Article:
“I swear to you, Mademoiselle, that I am religious three days out of four,” replied Marillac; “that is something; there are some Christians who are pious only on Sunday.”

“Materialism is the source from which modern literature takes its inspiration,” continued the old lady; “and this poisonous stream not only dries up the thoughts which would expand toward heaven, but also withers all that is noble in human sentiment. To-day, people are not content to deny God, because they are not pure enough to comprehend Him; they disown even the weakness of the heart, provided they have an exalted and dignified character. They believe no longer in love. All the women that your fashionable writers tell us about are vulgar and sometimes unchaste creatures, to whom formerly a gentleman would have blushed to give one glance or to offer a supper. I say this for your benefit, Monsieur de Gerfaut, for in this respect you are far from being irreproachable; and I could bring forth your books to support my theory. If I accuse you of atheism, in love, what have you to say in reply?”

Carried away by one of those impulsive emotions which men of imagination can not resist, Octave arose and said:

“I should not deny such an accusation. Yes, it is a sad thing, but true, and only weak minds recoil from the truth: reality exists only in material objects; all the rest is merely deception and fancy. All poetry is a dream, all spiritualism a fraud! Why not apply to love the accommodating philosophy which takes the world as it is, and does not throw a savory fruit into the press under the pretext of extracting I know not what imaginary essence? Two beautiful eyes, a satin skin, white teeth, and a shapely foot and hand are of such positive and inestimable value! Is it not unreasonable, then, to place elsewhere than in them all the wealth of love? Intellect sustains its owner, they say; no, intelligence kills. It is thought that corrupts sensation and causes suffering where, but for that, joy would reign supreme.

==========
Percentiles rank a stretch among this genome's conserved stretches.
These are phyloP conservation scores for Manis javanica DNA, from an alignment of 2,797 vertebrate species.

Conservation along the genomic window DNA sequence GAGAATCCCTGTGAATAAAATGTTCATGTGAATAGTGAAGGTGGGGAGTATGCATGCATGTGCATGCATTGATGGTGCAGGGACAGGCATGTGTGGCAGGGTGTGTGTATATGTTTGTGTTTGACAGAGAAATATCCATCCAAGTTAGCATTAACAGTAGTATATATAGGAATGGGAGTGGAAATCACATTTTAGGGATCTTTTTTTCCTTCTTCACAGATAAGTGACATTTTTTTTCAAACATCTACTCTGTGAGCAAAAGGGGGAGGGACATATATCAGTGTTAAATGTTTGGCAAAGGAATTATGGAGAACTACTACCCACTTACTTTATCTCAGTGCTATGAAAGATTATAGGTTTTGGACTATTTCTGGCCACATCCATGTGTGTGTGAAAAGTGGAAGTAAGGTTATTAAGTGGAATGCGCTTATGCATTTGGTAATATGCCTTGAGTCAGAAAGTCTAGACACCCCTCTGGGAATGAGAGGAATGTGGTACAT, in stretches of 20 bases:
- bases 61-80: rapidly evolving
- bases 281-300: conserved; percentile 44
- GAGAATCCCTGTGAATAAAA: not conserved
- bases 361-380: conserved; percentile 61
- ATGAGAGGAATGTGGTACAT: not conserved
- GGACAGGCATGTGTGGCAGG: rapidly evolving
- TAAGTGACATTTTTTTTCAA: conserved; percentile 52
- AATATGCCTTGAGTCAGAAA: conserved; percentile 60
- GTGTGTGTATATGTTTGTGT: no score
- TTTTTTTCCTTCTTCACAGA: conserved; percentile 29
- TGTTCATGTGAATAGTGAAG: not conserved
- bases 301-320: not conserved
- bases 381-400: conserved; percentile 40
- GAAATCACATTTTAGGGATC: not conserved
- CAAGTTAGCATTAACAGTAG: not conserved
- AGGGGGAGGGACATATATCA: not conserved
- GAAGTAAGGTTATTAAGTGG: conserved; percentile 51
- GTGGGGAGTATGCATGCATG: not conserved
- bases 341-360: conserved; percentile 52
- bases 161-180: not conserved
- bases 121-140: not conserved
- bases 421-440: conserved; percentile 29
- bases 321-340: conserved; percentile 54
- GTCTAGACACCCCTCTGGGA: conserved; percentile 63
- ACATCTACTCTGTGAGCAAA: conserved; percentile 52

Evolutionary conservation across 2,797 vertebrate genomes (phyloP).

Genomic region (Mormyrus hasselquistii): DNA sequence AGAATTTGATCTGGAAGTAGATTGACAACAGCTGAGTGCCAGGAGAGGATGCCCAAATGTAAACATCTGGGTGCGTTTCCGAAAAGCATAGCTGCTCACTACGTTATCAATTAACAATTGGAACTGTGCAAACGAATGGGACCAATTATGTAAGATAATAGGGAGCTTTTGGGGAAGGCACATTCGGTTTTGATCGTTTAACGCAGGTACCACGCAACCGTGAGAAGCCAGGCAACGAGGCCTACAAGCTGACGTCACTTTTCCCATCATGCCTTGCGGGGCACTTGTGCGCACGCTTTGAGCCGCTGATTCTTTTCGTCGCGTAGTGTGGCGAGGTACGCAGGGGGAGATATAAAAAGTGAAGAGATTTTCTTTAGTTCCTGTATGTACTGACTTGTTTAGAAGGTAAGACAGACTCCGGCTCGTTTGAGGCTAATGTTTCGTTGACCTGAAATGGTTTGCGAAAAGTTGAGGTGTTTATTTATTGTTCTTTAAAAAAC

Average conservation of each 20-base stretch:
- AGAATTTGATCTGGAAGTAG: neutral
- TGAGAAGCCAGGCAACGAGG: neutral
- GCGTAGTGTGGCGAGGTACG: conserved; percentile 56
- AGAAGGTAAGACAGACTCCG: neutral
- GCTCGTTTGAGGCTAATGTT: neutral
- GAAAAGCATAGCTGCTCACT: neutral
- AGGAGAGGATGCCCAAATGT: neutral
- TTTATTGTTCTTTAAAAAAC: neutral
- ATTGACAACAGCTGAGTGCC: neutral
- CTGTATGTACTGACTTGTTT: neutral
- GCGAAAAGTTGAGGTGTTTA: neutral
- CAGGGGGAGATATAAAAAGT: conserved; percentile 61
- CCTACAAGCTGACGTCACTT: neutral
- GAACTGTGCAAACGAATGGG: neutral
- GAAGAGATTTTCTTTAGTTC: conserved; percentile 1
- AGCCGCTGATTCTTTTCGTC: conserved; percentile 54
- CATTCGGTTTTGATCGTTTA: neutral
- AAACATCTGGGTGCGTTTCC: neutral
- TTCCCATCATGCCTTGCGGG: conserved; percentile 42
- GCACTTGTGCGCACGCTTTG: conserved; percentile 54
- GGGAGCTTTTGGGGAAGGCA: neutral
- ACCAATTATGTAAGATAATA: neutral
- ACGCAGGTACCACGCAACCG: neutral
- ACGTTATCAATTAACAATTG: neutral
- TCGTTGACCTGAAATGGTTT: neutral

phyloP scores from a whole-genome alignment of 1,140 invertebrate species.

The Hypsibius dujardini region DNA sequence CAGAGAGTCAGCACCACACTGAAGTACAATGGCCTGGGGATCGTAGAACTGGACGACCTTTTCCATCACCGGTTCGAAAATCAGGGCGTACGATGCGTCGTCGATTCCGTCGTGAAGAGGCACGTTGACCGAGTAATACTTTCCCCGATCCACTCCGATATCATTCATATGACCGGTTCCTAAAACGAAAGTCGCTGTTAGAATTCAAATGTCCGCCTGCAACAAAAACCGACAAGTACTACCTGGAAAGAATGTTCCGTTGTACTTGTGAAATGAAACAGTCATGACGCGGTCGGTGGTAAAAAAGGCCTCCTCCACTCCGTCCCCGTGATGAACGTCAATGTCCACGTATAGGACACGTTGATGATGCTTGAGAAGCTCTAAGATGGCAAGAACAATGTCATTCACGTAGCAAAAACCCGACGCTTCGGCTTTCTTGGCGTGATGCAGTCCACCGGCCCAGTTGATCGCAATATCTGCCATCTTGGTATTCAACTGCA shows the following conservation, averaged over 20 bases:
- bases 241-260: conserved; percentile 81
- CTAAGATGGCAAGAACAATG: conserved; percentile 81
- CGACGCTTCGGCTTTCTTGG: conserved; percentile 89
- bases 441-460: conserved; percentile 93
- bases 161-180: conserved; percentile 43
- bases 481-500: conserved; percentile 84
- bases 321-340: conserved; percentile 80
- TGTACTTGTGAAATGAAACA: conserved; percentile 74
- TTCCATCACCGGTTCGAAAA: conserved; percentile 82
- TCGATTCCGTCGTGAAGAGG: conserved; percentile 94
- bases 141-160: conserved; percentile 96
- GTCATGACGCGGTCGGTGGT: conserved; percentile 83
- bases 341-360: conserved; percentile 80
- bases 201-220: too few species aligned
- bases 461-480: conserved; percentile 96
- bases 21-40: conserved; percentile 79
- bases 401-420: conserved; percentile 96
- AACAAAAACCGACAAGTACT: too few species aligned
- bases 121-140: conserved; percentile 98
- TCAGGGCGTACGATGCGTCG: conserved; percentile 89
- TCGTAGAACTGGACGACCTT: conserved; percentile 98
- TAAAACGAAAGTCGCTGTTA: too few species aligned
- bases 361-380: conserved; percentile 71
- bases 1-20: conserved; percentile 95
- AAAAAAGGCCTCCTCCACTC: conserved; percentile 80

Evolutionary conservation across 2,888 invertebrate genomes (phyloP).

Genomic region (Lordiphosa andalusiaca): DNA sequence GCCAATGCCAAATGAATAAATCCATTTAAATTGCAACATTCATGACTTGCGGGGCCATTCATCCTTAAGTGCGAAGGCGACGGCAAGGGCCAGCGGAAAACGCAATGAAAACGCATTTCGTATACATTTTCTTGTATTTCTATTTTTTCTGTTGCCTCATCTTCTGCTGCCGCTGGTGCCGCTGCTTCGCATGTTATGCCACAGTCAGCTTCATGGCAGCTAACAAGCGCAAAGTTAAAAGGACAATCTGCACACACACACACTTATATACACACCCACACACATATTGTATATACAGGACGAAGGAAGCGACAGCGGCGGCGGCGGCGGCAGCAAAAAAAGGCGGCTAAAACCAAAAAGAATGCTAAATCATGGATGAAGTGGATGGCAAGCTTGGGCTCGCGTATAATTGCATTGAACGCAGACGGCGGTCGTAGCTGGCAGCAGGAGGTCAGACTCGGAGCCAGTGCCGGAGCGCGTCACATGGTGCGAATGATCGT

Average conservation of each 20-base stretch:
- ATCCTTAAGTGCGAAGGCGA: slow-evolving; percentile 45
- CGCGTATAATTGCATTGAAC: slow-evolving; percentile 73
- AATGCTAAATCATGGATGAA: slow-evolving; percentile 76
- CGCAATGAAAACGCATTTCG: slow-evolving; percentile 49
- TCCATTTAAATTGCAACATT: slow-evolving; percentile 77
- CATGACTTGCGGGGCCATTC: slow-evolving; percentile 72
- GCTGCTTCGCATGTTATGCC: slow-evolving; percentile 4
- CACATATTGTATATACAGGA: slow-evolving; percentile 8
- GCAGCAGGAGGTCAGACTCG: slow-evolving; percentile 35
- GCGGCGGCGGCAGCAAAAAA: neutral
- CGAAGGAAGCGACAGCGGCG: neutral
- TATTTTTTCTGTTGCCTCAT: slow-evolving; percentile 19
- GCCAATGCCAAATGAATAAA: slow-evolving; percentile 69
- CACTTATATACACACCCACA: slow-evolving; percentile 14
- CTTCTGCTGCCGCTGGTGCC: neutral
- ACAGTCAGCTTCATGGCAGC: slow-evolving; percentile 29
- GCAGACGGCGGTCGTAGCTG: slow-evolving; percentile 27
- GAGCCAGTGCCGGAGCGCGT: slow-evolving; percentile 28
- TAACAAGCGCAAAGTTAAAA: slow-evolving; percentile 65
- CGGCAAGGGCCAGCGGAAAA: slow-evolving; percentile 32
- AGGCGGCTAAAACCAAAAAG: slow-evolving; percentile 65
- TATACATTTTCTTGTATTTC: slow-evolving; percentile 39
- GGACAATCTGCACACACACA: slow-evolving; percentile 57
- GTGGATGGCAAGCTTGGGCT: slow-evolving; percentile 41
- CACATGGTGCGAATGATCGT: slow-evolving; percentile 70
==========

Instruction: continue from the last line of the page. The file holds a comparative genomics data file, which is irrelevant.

“Thought! accursed gift! Do we give or ask a thought of the rose whose perfume we breathe? Why not love as we breathe? Would not woman, considered simply as a perfectly organized vegetation, be the queen of creation? Why not enjoy her perfume as we bend before her, leaving her clinging to the ground where she was born and lives? Why tear her from the earth, this flower so fresh, and have her wither in our hands as we raise her up like an offering? Why make of so weak and fragile a creature a being above all others, for whom our enthusiasm can find no name, and then discover her to be but an unworthy angel?

“Angel! yes, of course, but an angel of the Earth, not of Heaven; an angel of flesh, not of light! By dint of loving, we love wrongly. We place our mistress too high and ourselves too low; there is never a pedestal lofty enough for her, according to our ideas. Fools! Oh! reflection is always wise, but desire is foolish, and our conduct is regulated by our desire. We, above all, with our active, restless minds, blase in many respects, unbelieving in others and disrespectful in the remainder, soar over life as over an impure lake, and look at everything with contempt, seeking in love an altar before which we can humble our pride and soften our disdain.